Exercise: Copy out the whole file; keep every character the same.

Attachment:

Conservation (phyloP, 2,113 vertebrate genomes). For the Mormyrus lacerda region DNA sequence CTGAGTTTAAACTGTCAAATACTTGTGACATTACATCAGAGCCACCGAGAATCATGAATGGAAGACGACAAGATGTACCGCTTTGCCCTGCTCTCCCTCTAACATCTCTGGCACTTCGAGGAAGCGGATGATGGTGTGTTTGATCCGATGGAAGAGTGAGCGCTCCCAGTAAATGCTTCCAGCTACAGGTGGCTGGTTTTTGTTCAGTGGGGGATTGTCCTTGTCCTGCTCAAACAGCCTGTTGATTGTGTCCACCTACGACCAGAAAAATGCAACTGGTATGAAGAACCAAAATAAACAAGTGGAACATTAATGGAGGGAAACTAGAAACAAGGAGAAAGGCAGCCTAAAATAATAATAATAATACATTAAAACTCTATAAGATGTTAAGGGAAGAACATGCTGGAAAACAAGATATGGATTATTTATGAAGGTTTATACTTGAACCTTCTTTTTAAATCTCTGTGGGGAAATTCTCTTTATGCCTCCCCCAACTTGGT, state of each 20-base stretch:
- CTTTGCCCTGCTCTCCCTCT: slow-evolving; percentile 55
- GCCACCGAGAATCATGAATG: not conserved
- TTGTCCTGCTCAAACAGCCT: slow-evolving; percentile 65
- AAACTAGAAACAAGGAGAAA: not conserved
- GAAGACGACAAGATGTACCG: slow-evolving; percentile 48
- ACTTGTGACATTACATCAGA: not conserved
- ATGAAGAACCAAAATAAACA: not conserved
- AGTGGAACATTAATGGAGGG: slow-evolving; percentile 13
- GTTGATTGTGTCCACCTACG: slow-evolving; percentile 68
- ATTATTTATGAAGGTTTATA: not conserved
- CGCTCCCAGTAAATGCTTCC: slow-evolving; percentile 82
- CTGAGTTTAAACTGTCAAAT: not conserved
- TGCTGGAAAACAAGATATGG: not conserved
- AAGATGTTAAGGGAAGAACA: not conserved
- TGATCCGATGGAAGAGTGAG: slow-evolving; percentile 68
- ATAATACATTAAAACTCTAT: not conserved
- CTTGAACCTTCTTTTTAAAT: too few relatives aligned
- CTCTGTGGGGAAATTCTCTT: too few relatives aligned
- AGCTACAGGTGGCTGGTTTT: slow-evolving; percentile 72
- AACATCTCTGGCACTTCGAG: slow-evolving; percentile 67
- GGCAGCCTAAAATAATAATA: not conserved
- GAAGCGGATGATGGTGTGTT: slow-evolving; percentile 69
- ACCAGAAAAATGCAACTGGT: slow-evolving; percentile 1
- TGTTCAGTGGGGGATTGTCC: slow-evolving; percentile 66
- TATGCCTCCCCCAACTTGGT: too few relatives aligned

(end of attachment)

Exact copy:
Conservation (phyloP, 2,113 vertebrate genomes). For the Mormyrus lacerda region DNA sequence CTGAGTTTAAACTGTCAAATACTTGTGACATTACATCAGAGCCACCGAGAATCATGAATGGAAGACGACAAGATGTACCGCTTTGCCCTGCTCTCCCTCTAACATCTCTGGCACTTCGAGGAAGCGGATGATGGTGTGTTTGATCCGATGGAAGAGTGAGCGCTCCCAGTAAATGCTTCCAGCTACAGGTGGCTGGTTTTTGTTCAGTGGGGGATTGTCCTTGTCCTGCTCAAACAGCCTGTTGATTGTGTCCACCTACGACCAGAAAAATGCAACTGGTATGAAGAACCAAAATAAACAAGTGGAACATTAATGGAGGGAAACTAGAAACAAGGAGAAAGGCAGCCTAAAATAATAATAATAATACATTAAAACTCTATAAGATGTTAAGGGAAGAACATGCTGGAAAACAAGATATGGATTATTTATGAAGGTTTATACTTGAACCTTCTTTTTAAATCTCTGTGGGGAAATTCTCTTTATGCCTCCCCCAACTTGGT, state of each 20-base stretch:
- CTTTGCCCTGCTCTCCCTCT: slow-evolving; percentile 55
- GCCACCGAGAATCATGAATG: not conserved
- TTGTCCTGCTCAAACAGCCT: slow-evolving; percentile 65
- AAACTAGAAACAAGGAGAAA: not conserved
- GAAGACGACAAGATGTACCG: slow-evolving; percentile 48
- ACTTGTGACATTACATCAGA: not conserved
- ATGAAGAACCAAAATAAACA: not conserved
- AGTGGAACATTAATGGAGGG: slow-evolving; percentile 13
- GTTGATTGTGTCCACCTACG: slow-evolving; percentile 68
- ATTATTTATGAAGGTTTATA: not conserved
- CGCTCCCAGTAAATGCTTCC: slow-evolving; percentile 82
- CTGAGTTTAAACTGTCAAAT: not conserved
- TGCTGGAAAACAAGATATGG: not conserved
- AAGATGTTAAGGGAAGAACA: not conserved
- TGATCCGATGGAAGAGTGAG: slow-evolving; percentile 68
- ATAATACATTAAAACTCTAT: not conserved
- CTTGAACCTTCTTTTTAAAT: too few relatives aligned
- CTCTGTGGGGAAATTCTCTT: too few relatives aligned
- AGCTACAGGTGGCTGGTTTT: slow-evolving; percentile 72
- AACATCTCTGGCACTTCGAG: slow-evolving; percentile 67
- GGCAGCCTAAAATAATAATA: not conserved
- GAAGCGGATGATGGTGTGTT: slow-evolving; percentile 69
- ACCAGAAAAATGCAACTGGT: slow-evolving; percentile 1
- TGTTCAGTGGGGGATTGTCC: slow-evolving; percentile 66
- TATGCCTCCCCCAACTTGGT: too few relatives aligned